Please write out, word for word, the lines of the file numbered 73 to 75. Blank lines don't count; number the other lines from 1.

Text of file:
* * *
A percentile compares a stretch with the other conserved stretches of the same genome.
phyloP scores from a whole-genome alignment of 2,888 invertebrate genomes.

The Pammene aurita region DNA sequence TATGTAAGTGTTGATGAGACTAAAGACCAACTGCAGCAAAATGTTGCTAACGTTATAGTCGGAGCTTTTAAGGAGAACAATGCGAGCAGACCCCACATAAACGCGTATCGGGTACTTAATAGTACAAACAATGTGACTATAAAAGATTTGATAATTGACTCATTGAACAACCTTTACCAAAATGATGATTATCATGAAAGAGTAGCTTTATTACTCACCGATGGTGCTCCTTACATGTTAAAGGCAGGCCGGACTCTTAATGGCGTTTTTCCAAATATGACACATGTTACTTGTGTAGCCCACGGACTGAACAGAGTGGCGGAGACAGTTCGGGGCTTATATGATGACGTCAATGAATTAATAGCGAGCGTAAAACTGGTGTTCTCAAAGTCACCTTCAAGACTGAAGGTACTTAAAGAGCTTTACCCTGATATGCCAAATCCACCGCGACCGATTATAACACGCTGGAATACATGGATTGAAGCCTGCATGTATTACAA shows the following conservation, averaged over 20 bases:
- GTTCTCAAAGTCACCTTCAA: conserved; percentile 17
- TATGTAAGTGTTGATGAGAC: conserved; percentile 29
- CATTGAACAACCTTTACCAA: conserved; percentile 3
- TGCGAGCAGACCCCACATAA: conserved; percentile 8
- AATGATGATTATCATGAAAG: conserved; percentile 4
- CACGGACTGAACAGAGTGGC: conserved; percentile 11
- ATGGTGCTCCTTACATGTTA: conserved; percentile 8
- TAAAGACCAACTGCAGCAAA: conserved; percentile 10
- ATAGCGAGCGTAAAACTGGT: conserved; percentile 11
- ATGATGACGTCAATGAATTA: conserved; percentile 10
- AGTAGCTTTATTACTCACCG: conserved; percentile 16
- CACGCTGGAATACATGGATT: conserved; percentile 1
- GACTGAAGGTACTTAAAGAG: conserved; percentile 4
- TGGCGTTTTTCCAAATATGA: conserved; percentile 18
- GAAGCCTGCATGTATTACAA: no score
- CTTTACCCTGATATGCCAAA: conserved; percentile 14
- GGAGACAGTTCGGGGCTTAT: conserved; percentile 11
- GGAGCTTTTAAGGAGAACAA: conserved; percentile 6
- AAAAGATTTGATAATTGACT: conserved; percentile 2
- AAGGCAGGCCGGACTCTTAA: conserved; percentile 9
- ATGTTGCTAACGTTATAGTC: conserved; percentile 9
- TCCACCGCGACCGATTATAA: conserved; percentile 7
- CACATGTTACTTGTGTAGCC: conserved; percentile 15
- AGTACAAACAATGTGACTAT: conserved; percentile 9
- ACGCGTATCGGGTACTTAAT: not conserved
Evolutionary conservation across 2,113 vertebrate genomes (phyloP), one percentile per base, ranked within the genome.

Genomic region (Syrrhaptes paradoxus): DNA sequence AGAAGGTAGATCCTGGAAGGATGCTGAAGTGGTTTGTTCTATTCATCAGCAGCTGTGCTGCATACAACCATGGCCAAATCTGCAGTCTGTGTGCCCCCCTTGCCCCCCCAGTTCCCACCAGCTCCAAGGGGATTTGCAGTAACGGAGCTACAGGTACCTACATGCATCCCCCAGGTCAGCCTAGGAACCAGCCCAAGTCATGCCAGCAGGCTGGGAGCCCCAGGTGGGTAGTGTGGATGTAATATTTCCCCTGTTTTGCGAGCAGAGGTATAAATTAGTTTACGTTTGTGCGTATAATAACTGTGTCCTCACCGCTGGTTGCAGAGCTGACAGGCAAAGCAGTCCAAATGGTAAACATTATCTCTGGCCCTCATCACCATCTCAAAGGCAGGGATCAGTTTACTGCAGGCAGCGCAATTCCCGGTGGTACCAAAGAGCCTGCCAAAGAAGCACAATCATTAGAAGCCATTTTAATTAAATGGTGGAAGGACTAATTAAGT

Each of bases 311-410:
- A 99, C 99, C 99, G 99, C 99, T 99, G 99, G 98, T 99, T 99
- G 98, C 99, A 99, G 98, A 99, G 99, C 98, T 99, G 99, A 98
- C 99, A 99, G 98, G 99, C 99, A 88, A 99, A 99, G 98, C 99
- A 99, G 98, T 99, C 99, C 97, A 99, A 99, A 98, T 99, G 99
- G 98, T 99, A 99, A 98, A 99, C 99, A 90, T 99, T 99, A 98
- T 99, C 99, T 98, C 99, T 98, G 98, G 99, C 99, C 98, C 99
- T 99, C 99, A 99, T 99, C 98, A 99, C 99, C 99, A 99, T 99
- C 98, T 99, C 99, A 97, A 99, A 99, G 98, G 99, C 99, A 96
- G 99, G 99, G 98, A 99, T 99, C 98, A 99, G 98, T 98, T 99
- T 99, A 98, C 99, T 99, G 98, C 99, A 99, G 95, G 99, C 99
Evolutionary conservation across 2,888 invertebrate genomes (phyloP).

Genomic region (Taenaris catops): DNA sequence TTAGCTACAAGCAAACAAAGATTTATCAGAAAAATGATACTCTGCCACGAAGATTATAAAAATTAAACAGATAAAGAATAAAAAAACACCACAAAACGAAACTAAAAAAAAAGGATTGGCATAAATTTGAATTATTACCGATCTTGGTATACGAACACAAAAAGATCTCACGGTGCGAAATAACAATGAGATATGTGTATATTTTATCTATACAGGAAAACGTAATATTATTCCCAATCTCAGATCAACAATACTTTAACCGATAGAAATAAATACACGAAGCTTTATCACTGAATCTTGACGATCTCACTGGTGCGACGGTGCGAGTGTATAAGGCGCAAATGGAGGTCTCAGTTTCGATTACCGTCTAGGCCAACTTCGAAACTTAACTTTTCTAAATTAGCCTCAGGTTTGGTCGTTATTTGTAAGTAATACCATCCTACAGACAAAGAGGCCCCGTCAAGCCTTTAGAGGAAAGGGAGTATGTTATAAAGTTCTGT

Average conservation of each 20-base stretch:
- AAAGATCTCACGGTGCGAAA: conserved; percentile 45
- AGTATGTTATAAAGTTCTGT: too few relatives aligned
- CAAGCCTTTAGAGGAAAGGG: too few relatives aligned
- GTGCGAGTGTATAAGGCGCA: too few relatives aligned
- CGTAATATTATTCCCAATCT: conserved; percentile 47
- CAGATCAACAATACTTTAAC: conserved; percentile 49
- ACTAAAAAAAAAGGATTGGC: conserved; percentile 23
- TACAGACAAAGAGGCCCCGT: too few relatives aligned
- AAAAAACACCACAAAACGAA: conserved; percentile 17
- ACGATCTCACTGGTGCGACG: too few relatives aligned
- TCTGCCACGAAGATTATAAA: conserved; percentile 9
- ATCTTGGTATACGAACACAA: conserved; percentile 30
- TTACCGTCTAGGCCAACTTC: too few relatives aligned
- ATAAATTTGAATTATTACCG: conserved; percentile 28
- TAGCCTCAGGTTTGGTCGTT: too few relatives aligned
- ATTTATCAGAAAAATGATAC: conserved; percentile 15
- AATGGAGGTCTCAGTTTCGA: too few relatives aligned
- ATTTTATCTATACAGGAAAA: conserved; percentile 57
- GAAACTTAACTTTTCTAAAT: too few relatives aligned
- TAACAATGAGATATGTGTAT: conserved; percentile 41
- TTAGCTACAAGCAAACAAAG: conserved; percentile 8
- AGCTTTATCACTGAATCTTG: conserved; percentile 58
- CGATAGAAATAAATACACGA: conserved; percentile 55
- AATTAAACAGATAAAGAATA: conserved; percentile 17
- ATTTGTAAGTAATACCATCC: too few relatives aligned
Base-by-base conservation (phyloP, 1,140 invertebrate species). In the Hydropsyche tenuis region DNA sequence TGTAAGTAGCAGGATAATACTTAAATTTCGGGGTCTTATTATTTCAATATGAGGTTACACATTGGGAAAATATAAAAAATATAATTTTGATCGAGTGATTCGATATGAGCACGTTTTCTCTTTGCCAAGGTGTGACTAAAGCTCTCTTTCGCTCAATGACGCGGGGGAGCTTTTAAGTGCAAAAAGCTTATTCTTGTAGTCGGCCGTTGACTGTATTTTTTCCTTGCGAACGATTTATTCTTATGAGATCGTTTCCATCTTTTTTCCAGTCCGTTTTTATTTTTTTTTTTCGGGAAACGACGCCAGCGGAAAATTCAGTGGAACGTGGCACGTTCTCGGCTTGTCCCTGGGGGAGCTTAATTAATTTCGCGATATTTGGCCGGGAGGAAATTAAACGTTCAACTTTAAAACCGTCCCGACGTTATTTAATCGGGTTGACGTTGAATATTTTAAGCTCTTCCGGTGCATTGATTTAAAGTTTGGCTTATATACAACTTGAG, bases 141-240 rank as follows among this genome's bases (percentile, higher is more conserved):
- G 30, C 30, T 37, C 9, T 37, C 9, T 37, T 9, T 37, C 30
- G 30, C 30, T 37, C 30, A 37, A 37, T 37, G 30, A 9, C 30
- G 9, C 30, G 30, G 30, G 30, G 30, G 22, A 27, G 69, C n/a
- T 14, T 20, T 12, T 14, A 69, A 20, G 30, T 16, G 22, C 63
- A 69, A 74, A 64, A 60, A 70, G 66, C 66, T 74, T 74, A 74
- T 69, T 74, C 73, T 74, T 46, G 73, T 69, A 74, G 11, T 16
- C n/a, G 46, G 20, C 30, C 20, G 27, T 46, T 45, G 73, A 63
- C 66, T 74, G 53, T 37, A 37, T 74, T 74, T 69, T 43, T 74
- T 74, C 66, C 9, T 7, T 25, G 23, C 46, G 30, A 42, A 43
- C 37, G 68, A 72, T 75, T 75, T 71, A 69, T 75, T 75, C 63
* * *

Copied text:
- G 9, C 30, G 30, G 30, G 30, G 30, G 22, A 27, G 69, C n/a
- T 14, T 20, T 12, T 14, A 69, A 20, G 30, T 16, G 22, C 63
- A 69, A 74, A 64, A 60, A 70, G 66, C 66, T 74, T 74, A 74